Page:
Back in August I began going to hot yoga a few times a week. Over the past few months it has become a vital part of my wellness routine and I practice 3 to 5 times a week. Even if I don’t do a yoga class or an at-home sequence, I use so many of the stretches and poses daily. The yogic breathing helps me stay calm and centered, legs up the wall pose is deeply relaxing, and I often find myself in a child’s pose if I’m especially stressed out.
It can be a little overwhelming to start a yoga routine so here are my top tips for you.
Do a few beginner classes from YouTube before you go to the studio.
It’s stressful if the instructor calls out a pose and you have not a single idea what it looks like. Doing 3-4 short yoga videos in the comfort and privacy of your home makes walking into your first class a lot easier. It feels good to walk in with some confidence on your first day. The only videos from YouTube I’ve done are Yoga With Adriene and I highly recommend her for any level.
Know what you’re getting into
A few things I didn’t know when I began going to classes regularly:
- Yin means restorative, relaxing yoga. It usually uses props like a bolster, blanket, and blocks to make poses as comfortable as possible. It’s basically the 8-10 minute stretch at the end of a class for a whole hour
- Hot yoga is typically about 95 degrees, which feels a lot hotter than I expected. It varies a lot between instructors; I’ve been in classes ranging from 92 to 98 degrees. Bring a towel and prepare to sweat buckets.
- Flow or Vinyasa is a type of yoga class that consists of poses broken up by “flows” or transitions, linking movement to breath. This builds a lot of heat in the body so prepare for a bit more of a workout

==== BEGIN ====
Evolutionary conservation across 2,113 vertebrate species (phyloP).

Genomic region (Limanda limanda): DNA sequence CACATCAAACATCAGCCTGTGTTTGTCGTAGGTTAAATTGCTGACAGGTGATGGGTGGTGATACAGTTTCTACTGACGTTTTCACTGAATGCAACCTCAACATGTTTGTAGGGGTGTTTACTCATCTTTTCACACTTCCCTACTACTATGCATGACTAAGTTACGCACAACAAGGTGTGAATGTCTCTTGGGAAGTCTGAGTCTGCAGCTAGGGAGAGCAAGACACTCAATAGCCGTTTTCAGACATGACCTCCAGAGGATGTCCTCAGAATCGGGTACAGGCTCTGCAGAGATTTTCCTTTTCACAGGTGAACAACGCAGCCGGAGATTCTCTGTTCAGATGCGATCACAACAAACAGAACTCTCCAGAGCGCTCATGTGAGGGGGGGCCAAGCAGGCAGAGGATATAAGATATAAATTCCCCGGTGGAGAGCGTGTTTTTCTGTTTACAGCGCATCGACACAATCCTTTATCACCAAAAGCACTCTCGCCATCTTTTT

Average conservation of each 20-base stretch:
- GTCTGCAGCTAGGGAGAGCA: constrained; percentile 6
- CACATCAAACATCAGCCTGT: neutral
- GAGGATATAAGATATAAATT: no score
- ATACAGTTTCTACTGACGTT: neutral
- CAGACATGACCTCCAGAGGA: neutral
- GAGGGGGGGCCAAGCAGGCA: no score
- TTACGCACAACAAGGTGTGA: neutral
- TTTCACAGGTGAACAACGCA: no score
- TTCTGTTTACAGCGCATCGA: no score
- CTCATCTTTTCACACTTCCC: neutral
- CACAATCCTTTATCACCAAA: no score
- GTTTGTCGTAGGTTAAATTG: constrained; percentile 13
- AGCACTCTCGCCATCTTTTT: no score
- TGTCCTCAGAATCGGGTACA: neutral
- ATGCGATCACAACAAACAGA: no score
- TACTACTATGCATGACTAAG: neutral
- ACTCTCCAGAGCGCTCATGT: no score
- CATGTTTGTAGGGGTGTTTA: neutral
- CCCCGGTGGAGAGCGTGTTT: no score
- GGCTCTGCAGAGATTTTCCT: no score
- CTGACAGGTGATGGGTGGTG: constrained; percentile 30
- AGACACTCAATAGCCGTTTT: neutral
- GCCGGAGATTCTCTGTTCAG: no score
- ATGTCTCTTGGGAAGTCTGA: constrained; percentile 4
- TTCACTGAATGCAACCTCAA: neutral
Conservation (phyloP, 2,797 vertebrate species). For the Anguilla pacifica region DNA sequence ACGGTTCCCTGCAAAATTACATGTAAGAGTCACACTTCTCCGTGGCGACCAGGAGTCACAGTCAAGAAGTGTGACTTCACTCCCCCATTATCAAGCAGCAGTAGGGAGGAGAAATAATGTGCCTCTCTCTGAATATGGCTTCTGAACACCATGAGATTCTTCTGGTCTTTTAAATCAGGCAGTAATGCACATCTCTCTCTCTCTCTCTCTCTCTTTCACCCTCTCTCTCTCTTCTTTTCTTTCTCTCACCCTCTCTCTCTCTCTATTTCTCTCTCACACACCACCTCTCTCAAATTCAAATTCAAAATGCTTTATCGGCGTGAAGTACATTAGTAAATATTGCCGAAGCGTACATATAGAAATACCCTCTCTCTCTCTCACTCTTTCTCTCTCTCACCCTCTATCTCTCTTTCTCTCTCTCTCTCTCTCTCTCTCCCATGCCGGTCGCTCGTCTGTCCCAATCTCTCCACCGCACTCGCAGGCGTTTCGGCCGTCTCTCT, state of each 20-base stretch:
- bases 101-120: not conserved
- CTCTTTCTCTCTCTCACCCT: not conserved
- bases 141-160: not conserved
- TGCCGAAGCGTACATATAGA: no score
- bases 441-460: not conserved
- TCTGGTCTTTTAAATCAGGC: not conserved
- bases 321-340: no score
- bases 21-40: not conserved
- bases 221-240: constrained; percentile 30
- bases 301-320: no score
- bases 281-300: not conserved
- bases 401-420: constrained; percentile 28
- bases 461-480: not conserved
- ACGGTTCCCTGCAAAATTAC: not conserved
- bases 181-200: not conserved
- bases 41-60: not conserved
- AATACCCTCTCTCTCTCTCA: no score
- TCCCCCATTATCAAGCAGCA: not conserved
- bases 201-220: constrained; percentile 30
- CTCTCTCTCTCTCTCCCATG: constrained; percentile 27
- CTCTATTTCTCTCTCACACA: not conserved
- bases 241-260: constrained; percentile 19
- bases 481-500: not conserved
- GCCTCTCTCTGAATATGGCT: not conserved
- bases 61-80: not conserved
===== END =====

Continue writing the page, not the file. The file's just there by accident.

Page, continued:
- Bikram yoga is in a heated room and follows a specific set of 26 postures
Try a few different types of classes. I never thought I’d enjoy Yin but now I go twice a week and truly cherish the hour. My yoga routine usually consists of 2 flow classes and two yin classes (both are hot) each week.
What to wear
Usually leggings, a sports bra, and a comfortable, fitted tank top or t shirt are ideal. In most classes, if other women are just in sports bras, I’ll do that too. No matter what you’re wearing, make sure your bottoms are relatively high-waisted. No one in the row behind you wants to see that much.
Most studios have mats to rent if you’d rather not purchase one and a rug is good enough for an at-home practice. There are a lot of inexpensive options for mats if you’d like one but aren’t willing to spend too much. If you want to be more serious about your yoga routine, there are some nice mats from Lululemon that fold instead of roll so they can fit in a tote bag.
If you’re getting into hot yoga, a mat towel is a worthwhile investment that keeps your mat from getting slippery and wet from sweat. I never go to class without mine!
If your class is hot, bring a hand towel or a washcloth to wipe your face every once in a while. You’ll be happy you have it.